The police officer who would prefer not to be named, meanwhile, says “more education and training” around diversity at all levels of the police would help them to become “more aware” of the breadth and depth of the communities they serve. But, he admits, this is an issue that applies “to everyone, not just the police”.

Indeed, the Black Lives Matter movement, while catalysed by the death of George Floyd, is about much more than just that. It taps into the myriad structural disparities between the lived experiences of black and white people all around the world – not just in their interactions with law enforcement, but in the employment market, and representation in film, literature, and TV. As a father, the officer tells me, he has found it “very hard” to find books or learning materials that feature a “strong black main character”. This, coupled with a lack of diversity in various top jobs, contributes to a feeling of alienation for black people – who may turn to crime if they feel that the rest of society has turned its back on them.

While the lack of diversity in various fields and industries is a problem, Munro says it must not be held up as “an excuse”. But the root causes for crime, he agrees, are far-reaching, and committing more time and effort to learning about the “stories” that lead people astray may very well help to prevent them in the future.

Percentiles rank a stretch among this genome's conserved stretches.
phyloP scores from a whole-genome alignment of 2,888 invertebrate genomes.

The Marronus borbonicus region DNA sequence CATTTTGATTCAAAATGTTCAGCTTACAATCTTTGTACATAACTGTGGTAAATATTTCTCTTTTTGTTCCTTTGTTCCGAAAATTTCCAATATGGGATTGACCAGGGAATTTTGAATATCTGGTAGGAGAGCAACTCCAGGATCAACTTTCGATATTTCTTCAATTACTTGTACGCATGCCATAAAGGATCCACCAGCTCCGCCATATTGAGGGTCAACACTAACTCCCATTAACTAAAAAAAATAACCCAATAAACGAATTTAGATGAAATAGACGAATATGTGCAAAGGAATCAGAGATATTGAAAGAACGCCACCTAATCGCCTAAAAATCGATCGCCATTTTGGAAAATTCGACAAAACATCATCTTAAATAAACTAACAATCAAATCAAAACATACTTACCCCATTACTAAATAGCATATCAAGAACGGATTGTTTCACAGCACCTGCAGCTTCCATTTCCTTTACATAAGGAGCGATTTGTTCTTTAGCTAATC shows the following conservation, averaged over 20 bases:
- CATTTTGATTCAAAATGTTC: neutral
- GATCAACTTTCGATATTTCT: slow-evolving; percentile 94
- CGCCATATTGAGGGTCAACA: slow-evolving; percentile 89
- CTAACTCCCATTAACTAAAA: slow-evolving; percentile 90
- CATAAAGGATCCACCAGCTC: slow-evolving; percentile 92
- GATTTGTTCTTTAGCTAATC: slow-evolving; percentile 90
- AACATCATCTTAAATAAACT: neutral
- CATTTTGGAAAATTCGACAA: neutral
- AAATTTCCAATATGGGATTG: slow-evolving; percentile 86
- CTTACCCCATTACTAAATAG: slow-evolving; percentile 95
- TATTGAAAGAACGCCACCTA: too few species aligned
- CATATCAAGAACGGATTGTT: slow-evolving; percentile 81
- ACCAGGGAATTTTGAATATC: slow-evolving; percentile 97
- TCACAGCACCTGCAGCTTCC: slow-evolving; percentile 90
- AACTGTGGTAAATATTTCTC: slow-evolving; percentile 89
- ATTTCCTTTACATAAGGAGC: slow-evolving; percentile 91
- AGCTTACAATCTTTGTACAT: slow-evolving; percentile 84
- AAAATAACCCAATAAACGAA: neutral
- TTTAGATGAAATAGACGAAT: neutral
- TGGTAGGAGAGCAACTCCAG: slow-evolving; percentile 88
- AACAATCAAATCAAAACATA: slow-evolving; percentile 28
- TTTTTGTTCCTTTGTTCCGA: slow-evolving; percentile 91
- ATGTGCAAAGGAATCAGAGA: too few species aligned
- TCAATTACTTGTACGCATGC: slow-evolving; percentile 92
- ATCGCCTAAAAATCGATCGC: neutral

Communication and transparency, Munro says, should be the core tenets of any attempt to improve the perception of the police among black communities. “Some forces, like mine, do visits to junior schools, and that helps to break down some of the barriers, and it shows young kids that the police are on their side.” 

Has the government’s policy of austerity and cuts to police budgets undone some of the progress that was made previously on inter-race relations? “Absolutely,” the unnamed police officer says, and he highlights the abandonment of various “race liaison and caseworker roles” as one of the main problems in combatting racism. “Police departments up and down the country were under pressure to scale back and a lot of these roles got cut. We used to have trained professionals working on community engagement programmes, but they’ve, over time, been replaced with volunteers.”

Could Floyd’s murder be a watershed moment in the fight against racism? “It has the potential to be,” the anonymous officer says. “I just hope that we don’t lose the momentum when the protests begin to ease.” Munro agrees. “Hopefully, this will underline the point that good policing is about protecting everyone.”